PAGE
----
By Bonnie Kristian
As with any presidency, and as all but the blindest partisans realize, there are plenty of legitimate critiques to be lobbed at the Trump administration—but President Trump’s willingness to question the assumptions of Washingtonian orthodoxy is not among them.
Nowhere is this truer than where foreign policy is concerned, because the post-9/11 status quo is self-evidently broken. We are stuck in a costly, dangerous, and counterproductive pattern of treating every threat as existential; prioritizing military action as the solution to every problem; and refusing to make an honest assessment of strategies past.
At Washington’s direction, U.S. troops are “more or less permanently engaged in ongoing hostilities,” writes Ret. Col. Andrew Bacevich at Foreign Affairs, while “as if on autopilot, the Pentagon accrues new obligations and expands its global footprint, oblivious to the possibility that in some parts of the world, U.S. forces may no longer be needed, whereas in others, their presence may be detrimental.”
The result across two very different administrations has been one military intervention after another, each waged significantly or entirely at the discretion of the executive branch without regard for strategic necessity, congressional authority, astronomical cost, humanitarian catastrophe, and the increased destabilization of an entire region of the globe.
Enter Trump, who has proven himself willing to level real challenges against recent foreign policy in a way most politicians on both sides of the aisle refuse to do. This willingness isn’t so much to Trump’s credit as it is to the bulk of the Washington establishment’s severe discredit: The questions were crying out for persistent public address, as anyone outside the beltway could see. Trump’s interrogation of the wisdom of nation-building and the United States’ self-assigned role as world police was long overdue. If he’d kept quiet, the very stones would cry out.
The trouble is that asking good questions is not the same as giving good answers, and this is where the Trump administration has come up woefully, confusedly short.
As president, Trump has yet to develop anything close to the prudent, realist approach the best of his campaign rhetoric promised, thanks at least in part to his selection of many key advisers drawn from the ranks of the establishment he was elected to oppose He has not pursued the “new foreign policy that finally learns from the mistakes of the past,” and instead of his plan to “stop looking to topple regimes and overthrow governments,” he seems to be inching toward regime change in Syria—if not Iran and North Korea.
Trump’s December pledge of “stability, not chaos” and a “new era of peace, understanding, and goodwill” is conspicuously absent in July, and his failure to answer well his own much-needed questions is bigger than his policy toward any individual country or conflict. Indeed, “labeling his defense policy a difficult task,” as a Chatham House assessment of Trump’s slant on foreign affairs dryly comments, “since one can find in it elements of isolationism, realism and interventionism, sometimes even in the same statement.”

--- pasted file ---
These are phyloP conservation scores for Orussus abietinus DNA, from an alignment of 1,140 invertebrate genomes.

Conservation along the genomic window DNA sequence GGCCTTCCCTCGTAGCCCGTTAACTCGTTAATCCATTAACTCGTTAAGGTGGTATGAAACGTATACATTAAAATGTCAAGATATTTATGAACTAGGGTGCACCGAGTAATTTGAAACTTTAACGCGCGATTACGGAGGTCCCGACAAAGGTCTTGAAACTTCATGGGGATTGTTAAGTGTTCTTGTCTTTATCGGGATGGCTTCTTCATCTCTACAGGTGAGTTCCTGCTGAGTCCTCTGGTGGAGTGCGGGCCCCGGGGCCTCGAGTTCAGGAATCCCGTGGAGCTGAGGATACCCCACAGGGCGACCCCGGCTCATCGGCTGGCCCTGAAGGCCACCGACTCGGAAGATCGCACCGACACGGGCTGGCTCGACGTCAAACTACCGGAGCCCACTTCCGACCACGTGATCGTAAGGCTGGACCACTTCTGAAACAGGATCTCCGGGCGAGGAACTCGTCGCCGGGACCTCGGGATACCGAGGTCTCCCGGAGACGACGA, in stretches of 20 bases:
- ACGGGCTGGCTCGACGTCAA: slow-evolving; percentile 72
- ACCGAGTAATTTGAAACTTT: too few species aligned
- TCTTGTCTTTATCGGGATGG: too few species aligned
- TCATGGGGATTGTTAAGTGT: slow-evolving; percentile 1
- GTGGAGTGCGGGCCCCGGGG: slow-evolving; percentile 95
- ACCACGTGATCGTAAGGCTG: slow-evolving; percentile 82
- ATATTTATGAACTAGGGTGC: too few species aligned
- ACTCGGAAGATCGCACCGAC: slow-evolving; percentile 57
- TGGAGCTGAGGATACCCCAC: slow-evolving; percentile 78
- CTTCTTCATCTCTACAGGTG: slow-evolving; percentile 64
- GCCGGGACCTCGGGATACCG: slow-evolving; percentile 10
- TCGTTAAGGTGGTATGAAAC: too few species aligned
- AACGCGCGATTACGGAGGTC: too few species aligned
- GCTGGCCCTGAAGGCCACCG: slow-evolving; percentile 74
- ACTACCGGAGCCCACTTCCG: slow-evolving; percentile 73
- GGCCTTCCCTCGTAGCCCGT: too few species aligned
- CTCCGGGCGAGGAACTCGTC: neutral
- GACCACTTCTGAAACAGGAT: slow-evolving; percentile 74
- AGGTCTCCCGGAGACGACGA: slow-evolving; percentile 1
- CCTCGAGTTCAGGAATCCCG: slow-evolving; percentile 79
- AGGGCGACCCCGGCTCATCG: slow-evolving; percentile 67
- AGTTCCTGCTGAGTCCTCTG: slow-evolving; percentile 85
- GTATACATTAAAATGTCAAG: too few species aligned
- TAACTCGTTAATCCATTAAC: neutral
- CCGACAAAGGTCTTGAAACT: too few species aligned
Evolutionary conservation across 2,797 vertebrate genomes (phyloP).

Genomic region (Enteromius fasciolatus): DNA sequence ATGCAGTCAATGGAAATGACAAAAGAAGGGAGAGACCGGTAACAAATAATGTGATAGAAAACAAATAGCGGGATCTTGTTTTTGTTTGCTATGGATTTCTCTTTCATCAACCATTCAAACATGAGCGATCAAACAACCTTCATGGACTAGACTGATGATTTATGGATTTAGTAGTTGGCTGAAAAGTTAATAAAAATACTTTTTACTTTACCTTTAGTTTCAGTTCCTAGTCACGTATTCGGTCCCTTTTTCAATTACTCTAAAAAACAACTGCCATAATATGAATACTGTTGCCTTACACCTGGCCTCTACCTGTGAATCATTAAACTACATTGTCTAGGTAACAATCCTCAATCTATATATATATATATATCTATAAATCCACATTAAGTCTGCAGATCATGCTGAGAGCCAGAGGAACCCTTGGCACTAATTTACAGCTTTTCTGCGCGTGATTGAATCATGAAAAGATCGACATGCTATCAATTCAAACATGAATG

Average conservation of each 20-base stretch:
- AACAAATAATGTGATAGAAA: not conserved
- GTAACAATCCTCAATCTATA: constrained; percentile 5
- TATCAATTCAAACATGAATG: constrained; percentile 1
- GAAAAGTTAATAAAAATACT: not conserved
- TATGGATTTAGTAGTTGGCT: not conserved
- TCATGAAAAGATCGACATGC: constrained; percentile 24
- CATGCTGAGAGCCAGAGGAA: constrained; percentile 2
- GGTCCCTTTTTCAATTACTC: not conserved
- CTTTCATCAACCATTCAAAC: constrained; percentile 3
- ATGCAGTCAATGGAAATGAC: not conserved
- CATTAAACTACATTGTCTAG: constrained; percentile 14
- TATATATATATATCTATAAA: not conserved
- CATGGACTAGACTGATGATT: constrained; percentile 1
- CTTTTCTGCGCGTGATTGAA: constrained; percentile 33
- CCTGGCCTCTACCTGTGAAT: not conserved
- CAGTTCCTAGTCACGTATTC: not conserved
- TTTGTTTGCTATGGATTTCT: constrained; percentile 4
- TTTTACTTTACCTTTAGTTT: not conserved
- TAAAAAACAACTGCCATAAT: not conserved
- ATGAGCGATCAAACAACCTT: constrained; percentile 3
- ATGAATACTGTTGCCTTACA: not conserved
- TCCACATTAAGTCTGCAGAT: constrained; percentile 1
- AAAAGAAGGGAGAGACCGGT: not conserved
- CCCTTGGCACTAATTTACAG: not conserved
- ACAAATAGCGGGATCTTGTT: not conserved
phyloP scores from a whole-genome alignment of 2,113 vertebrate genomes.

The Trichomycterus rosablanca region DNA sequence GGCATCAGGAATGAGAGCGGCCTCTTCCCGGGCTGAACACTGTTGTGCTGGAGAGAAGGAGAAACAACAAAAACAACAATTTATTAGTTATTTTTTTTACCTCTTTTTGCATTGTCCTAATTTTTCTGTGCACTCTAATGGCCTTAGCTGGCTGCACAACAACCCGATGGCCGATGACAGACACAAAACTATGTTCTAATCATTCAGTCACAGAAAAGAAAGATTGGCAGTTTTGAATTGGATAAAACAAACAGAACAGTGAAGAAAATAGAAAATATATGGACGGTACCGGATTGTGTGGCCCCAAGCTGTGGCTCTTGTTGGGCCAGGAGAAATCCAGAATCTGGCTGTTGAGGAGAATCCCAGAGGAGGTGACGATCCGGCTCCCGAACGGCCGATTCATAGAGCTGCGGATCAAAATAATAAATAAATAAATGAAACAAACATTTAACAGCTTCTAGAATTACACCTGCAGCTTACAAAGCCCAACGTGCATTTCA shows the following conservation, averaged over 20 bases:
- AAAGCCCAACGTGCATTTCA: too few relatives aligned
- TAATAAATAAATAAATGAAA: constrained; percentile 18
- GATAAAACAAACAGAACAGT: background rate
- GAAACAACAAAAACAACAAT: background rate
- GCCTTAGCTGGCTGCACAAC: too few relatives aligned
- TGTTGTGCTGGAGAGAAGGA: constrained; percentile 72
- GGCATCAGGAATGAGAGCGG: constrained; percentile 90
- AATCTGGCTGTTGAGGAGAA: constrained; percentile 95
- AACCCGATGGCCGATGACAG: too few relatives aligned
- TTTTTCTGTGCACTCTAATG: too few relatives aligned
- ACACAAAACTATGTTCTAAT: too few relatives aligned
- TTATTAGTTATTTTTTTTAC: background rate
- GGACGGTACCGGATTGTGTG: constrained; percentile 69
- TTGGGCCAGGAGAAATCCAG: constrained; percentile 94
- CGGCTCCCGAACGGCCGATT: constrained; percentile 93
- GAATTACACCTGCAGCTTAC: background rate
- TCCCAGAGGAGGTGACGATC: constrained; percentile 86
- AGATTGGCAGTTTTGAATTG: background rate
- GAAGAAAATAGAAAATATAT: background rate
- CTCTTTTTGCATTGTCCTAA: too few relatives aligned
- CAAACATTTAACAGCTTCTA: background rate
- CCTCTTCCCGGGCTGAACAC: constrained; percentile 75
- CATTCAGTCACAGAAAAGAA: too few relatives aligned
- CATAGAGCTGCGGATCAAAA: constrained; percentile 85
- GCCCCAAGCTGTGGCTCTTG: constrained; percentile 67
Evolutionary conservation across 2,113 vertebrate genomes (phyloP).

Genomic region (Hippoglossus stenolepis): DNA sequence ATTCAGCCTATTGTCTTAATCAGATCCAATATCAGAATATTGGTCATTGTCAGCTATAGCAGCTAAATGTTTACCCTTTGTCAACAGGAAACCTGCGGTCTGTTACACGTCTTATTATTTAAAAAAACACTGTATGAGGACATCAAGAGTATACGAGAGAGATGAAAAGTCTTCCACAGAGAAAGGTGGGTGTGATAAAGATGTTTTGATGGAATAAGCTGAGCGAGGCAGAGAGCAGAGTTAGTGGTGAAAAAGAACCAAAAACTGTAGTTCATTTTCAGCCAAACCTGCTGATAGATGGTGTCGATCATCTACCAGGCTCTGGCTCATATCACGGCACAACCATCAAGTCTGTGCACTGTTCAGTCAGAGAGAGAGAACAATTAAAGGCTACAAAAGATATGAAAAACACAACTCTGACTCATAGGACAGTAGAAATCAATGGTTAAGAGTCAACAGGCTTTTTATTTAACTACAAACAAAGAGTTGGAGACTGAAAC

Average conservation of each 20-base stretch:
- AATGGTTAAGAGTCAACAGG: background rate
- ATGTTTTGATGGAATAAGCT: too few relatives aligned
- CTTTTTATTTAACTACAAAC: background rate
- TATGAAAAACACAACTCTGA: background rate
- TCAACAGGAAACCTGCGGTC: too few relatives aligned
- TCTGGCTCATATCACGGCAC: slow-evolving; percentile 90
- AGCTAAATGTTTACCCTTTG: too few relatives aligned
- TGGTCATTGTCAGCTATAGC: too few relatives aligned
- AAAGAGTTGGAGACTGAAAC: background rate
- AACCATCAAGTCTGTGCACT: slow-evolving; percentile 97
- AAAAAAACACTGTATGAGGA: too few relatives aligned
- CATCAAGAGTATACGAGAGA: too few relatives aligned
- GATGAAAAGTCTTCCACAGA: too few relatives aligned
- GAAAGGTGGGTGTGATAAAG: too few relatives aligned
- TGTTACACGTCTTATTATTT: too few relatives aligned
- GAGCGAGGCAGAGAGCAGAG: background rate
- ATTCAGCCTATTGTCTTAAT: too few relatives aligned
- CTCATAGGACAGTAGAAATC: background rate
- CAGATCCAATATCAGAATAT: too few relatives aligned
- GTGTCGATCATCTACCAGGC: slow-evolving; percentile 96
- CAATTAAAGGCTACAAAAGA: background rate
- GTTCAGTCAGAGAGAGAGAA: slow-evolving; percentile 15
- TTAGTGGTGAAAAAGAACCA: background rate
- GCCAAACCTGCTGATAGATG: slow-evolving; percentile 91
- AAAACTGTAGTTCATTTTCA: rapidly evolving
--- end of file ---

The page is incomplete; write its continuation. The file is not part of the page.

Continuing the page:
In a single speech, the report notes, Trump has been known to “denounce regime change, military occupation and nation-building while insisting that the U.S. should ‘keep the oil’ in Iraq and Libya after intervening there,” or to oppose U.S. military intervention in Syria while supporting Syrian no-fly zones enforced by the very U.S. military he ostensibly wants to keep out.
Six months into his presidency, Trump is answering his own call for fresh thinking and innovation in foreign policy with a reckless inertia, picking up where his predecessors left off and escalating the conflicts he skeptically inherited. Why Trump has drunk so deeply of the swamp he pledged to drain is up for considerable debate—but that he has done so is not. The rather pyrrhic travel ban victory aside, the Washington foreign policy consensus has reasserted itself in the White House, and Trump the questioner has been replaced by Trump the protector of the failed status quo.
A new approach is still possible, but only if President Trump is able to articulate and commit to a sober and consistent grand strategy that defaults not to military solutions but to diplomacy, economic cooperation, and restraint, re-balancing U.S. foreign policy to enhance American security.
“Before rushing ahead,” Bacevich persuasively argues, Trump must “take stock. After all, in Afghanistan, Iraq, and elsewhere, U.S. troops have made considerable sacrifices. The Pentagon has expended stupendous sums. Yet when it comes to promised results—disorder curbed, democracy promoted, human rights advanced, terrorism suppressed—the United States has precious little to show.” Trump seemed to grasp this when he questioned, and now he must learn to remember it in his answers, too.
Bonnie Kristian is a fellow at Defense Priorities. She is a weekend editor at The Week and a columnist at Rare, and her writing has also appeared at Time Magazine, CNN, Politico, Relevant Magazine, The Hill, and The American Conservative, among other outlets.
This piece was originally published by U.S. News and World Report on July 19, 2017. Read more HERE.